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In vim, if I enter and leave edit mode without doing anything, the caret ends up one character to the left. And if I enter and leave append mode, the caret moves forwards and then backwards.

Any way to configure vim to leave the caret alone in these cases?

Ideally I just want to always enter append mode, but without moving the caret when I enter or exit the mode.

(Currently I usually use insert mode because it doesn't mess up my caret position upon entry. That is, except when I need to append to the end of the line, in which case I swear at vim for behaving in such an archaic fashion, press Esc and enter append mode.)

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The answers to this question are good. I just want to point out that if they're correct in their assumptions that you use i to go to edit mode, then that's what's causing the moving backwards. If you use 'a' (not A) it will work as you expect. –  johnny Jan 7 '11 at 9:12
    
@johnny I don't think it will. I'm usually in "normal" mode, moving around the file and stuff. When I need to make an edit, I position the caret first, then press "a", and then find that I had positioned it wrongly, because it moves to the right. Given that I spend 99% of my editing time in modern editors, there is no chance I will ever remember to position one char to the left before pressing "a". Which is why I was hoping for a macro or something. –  romkyns Jan 7 '11 at 11:47
    
It's a question of habits. It's indeed annoying, but the first years only. You'll eventually learn to press i or a without think about it, and may be even s, S, ci", etc. instead of the limited i and a. –  Luc Hermitte Jan 7 '11 at 16:02
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I understand your frustration but. Try instead to think about what you're doing. Ask yourself if there's a better way of doing it (than using Vim as a regular texteditor, that is). I've found with Vim there always is a better way, the Vim way of doing things. We can help but we have to know what you're doing when running into problems. Do you for example go into edit mode when you want to delete something? Don't, there's 'x' for deleting characters. Want to replace a character, then there's 'r'. Just think about what you want to achieve. –  johnny Jan 7 '11 at 17:34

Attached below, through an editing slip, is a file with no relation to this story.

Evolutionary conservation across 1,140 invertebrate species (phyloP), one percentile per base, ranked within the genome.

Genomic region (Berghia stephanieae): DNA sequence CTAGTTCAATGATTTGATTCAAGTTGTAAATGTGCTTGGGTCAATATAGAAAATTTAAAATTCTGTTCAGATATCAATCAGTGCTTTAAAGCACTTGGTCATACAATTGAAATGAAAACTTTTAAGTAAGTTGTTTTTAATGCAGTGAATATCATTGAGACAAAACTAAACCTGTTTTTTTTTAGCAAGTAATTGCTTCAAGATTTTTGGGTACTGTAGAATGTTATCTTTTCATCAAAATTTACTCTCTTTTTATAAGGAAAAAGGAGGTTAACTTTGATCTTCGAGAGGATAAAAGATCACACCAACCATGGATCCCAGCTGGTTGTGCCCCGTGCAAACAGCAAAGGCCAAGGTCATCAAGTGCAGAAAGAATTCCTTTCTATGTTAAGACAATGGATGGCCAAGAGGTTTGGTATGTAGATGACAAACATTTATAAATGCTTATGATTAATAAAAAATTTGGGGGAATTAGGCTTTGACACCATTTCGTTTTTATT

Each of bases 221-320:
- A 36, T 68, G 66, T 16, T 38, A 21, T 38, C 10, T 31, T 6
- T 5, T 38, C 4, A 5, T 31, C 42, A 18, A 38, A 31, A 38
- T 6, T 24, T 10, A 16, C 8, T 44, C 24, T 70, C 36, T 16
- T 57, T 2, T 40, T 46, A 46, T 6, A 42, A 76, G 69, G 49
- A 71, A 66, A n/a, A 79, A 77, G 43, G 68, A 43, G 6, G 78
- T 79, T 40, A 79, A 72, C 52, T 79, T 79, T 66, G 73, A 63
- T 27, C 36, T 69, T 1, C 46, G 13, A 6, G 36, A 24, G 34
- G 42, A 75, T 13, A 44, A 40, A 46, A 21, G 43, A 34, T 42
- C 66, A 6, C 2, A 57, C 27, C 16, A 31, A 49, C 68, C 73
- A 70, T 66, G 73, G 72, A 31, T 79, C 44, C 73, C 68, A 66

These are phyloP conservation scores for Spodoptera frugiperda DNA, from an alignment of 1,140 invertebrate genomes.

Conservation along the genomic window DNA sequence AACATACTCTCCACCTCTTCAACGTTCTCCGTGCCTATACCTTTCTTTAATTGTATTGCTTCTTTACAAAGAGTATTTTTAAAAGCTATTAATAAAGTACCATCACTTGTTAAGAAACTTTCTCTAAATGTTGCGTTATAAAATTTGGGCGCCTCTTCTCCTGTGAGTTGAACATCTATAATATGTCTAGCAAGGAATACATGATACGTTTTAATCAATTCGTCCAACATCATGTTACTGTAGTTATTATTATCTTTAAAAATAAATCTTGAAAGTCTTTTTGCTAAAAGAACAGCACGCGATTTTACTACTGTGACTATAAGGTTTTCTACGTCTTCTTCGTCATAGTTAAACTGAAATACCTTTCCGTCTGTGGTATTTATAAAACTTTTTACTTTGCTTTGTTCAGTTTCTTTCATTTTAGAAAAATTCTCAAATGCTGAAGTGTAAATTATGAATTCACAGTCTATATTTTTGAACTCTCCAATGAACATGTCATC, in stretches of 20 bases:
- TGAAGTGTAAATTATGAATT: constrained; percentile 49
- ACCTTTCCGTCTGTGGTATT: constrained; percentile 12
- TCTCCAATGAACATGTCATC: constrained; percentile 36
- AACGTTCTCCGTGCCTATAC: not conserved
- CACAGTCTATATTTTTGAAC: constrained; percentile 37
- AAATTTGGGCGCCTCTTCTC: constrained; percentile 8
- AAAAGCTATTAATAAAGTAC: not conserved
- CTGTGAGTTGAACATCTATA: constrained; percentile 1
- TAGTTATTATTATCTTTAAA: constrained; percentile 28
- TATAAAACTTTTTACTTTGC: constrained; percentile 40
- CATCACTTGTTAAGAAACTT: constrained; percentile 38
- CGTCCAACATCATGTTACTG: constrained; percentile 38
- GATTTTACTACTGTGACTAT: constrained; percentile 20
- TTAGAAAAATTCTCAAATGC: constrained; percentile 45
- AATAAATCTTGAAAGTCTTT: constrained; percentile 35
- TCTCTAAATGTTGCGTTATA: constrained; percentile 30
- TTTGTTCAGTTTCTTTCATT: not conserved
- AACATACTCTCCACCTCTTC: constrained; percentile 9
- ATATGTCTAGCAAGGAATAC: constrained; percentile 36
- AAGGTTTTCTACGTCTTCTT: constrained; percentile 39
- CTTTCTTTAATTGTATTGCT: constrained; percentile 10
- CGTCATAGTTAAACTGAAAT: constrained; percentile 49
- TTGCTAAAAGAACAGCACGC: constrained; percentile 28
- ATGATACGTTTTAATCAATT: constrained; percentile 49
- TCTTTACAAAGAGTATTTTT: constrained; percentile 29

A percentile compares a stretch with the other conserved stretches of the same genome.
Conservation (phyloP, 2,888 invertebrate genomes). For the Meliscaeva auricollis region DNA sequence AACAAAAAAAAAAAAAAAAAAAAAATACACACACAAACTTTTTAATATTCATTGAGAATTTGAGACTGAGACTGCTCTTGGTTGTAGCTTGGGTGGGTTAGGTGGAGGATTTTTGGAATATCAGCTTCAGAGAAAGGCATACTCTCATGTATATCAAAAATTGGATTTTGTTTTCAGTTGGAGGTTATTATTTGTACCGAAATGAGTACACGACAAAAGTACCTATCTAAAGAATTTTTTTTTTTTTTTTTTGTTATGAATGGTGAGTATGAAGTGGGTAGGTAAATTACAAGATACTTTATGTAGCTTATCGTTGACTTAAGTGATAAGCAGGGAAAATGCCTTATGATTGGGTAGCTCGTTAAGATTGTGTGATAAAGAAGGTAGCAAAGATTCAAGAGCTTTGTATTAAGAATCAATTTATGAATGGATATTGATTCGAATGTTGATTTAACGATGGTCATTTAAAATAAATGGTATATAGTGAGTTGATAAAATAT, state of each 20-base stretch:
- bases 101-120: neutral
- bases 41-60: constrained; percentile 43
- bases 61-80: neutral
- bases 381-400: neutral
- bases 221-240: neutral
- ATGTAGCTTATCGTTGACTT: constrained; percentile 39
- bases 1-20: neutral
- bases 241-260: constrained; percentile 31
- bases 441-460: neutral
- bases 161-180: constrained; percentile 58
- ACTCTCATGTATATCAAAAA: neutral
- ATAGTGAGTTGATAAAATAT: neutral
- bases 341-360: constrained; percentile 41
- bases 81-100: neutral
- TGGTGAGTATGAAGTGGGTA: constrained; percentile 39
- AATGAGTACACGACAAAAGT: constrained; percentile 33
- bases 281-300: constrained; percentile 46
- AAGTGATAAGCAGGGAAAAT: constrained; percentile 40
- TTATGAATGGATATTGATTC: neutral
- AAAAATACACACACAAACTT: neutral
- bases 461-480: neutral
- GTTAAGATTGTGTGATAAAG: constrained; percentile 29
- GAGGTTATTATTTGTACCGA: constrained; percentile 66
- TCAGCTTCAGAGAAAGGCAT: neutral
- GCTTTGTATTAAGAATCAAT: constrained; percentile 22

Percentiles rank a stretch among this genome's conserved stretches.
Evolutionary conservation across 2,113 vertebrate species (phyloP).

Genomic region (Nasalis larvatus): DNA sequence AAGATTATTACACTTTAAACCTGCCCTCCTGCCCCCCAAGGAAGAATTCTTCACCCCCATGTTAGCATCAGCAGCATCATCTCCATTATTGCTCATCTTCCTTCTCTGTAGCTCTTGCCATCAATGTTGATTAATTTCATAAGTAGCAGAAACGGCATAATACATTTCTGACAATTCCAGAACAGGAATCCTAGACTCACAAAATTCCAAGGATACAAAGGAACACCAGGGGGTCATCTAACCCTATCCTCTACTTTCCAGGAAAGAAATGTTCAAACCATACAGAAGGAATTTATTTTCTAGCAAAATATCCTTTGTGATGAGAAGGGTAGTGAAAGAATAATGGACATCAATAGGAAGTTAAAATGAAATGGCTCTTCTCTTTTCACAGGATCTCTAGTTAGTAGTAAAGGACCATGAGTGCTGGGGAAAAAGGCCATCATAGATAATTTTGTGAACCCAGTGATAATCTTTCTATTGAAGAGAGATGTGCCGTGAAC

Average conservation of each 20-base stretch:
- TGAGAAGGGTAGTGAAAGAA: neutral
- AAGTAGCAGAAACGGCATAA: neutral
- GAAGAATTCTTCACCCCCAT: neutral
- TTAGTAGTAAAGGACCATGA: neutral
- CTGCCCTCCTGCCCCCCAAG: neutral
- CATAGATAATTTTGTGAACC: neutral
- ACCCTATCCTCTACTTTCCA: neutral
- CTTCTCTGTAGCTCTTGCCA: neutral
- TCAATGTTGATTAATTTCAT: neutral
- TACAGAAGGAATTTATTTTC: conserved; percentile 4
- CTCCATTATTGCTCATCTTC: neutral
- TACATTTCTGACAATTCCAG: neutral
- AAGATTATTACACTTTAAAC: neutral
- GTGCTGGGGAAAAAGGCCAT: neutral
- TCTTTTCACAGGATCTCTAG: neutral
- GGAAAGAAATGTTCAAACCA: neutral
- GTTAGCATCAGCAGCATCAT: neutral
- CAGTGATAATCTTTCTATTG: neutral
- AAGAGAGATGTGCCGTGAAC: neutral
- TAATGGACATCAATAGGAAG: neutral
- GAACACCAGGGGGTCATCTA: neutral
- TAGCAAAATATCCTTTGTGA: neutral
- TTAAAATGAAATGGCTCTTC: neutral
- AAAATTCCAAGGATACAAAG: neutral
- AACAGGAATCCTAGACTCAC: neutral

@johnny I understand what you're talking about, but it requires too much relearning to make sense for me. I spend 99% of my editing time in Visual Studio and I love it. I just know I won't relearn this, so no point wasting time. –  romkyns Jan 8 '11 at 2:40
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4 Answers

up vote 8 down vote accepted

This question gets asked frequently among new vi/Vim users, and the answer is that while in normal mode, the cursor is always "on" a character, but in insert mode the cursor is always "between" two characters (remember, the end-of-line is a character). You can't really see this illustrated as well in console Vim, but in the GUI you'll notice the cursor becomes a bar between two characters when you enter insert mode, instead of a block over a character when you are in normal mode.

So what you're seeing is not necessarily the cursor moving one character back when you leave insert mode, but merely moving onto a character. The only safe direction of movement is to the left (or back). Thus, you have more than one way of entering insert mode:

  • "a" enters insert mode with the cursor "between" the character the cursor was on and the next character to the right.